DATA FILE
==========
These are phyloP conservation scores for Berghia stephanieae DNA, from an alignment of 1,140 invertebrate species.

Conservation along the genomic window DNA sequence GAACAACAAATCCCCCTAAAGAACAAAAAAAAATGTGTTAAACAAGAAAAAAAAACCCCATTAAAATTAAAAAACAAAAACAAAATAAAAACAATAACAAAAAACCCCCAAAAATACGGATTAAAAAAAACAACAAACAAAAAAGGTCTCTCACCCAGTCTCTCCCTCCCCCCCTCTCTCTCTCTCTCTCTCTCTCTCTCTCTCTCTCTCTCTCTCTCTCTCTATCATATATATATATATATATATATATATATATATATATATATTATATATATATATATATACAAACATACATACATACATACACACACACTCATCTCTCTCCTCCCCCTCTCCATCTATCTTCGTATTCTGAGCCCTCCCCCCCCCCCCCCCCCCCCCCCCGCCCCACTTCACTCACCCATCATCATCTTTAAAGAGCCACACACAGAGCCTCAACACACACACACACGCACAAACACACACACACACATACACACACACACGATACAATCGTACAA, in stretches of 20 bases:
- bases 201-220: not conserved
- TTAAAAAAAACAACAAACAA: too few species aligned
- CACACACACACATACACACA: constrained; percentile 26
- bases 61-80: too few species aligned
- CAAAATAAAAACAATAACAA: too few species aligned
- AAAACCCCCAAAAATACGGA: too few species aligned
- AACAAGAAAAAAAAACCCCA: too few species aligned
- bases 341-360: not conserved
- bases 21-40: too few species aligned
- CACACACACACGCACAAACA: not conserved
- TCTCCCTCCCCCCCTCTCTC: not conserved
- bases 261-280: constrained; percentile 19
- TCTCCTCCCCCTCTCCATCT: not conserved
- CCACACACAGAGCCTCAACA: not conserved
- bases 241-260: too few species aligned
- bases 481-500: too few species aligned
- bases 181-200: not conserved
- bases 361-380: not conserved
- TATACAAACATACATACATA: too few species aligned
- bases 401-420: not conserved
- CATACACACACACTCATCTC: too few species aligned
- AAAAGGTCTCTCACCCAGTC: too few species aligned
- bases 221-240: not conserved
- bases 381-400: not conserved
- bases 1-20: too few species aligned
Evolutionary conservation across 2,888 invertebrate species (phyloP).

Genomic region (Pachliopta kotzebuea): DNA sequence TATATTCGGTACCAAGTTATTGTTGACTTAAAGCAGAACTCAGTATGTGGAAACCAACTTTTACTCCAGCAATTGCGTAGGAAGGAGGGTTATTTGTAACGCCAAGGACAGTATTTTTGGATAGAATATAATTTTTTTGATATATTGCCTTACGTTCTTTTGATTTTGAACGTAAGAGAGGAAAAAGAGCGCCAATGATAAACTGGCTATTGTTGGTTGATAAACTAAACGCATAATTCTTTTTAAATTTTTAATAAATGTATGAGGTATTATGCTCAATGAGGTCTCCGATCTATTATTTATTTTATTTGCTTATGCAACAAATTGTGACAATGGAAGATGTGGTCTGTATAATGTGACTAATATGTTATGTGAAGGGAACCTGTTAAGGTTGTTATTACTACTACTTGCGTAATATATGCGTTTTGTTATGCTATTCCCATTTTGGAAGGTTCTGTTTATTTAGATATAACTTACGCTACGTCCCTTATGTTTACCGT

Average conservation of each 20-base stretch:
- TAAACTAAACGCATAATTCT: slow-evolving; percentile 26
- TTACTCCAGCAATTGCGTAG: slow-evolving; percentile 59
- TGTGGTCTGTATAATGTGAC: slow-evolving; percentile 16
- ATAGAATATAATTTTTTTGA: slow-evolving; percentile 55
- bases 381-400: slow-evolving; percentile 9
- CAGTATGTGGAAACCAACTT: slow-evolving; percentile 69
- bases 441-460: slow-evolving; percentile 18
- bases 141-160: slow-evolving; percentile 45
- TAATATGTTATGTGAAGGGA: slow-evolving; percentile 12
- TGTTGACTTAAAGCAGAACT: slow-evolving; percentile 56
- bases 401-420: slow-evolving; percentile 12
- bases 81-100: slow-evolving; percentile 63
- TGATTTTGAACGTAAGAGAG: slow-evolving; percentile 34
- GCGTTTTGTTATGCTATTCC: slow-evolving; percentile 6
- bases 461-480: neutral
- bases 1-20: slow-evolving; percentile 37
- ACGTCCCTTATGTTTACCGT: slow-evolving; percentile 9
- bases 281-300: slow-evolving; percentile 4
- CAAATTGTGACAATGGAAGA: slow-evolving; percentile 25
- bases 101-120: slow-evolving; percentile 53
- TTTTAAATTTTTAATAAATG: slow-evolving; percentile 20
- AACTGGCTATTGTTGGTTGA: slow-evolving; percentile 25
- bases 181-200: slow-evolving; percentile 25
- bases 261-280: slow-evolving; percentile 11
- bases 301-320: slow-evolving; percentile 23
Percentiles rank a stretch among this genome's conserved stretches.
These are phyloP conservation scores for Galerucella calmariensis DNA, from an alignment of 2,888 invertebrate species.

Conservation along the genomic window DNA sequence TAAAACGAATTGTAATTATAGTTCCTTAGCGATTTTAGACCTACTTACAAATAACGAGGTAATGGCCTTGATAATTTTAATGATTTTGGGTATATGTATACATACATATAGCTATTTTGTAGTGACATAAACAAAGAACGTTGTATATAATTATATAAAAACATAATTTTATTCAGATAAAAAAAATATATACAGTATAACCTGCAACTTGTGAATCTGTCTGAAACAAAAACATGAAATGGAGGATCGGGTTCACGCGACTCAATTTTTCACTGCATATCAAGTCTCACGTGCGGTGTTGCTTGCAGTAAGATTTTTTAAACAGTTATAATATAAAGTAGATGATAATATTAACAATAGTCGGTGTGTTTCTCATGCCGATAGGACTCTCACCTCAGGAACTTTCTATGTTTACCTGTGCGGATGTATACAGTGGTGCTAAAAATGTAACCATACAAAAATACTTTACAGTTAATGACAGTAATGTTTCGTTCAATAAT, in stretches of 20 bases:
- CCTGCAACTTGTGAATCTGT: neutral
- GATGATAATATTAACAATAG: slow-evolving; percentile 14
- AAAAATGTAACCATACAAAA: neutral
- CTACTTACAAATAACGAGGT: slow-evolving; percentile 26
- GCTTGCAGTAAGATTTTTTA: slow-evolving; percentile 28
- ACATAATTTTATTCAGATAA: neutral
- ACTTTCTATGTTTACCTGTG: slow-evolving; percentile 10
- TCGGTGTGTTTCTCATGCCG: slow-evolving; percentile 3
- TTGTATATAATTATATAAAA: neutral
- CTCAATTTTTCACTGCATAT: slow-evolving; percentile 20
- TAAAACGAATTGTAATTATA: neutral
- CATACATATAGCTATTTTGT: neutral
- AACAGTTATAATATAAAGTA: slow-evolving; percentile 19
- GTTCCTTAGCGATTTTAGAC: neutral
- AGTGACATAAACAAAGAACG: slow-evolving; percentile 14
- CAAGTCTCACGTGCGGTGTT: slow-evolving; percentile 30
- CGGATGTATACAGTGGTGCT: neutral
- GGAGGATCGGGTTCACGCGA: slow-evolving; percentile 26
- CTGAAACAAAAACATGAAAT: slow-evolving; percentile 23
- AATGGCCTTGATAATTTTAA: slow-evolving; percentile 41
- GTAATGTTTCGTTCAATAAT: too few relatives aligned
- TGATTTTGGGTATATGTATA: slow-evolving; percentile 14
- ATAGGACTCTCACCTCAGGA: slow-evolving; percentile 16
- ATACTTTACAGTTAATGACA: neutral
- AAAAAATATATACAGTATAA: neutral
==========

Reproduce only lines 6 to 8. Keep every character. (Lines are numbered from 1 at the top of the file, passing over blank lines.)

- bases 61-80: too few species aligned
- CAAAATAAAAACAATAACAA: too few species aligned
- AAAACCCCCAAAAATACGGA: too few species aligned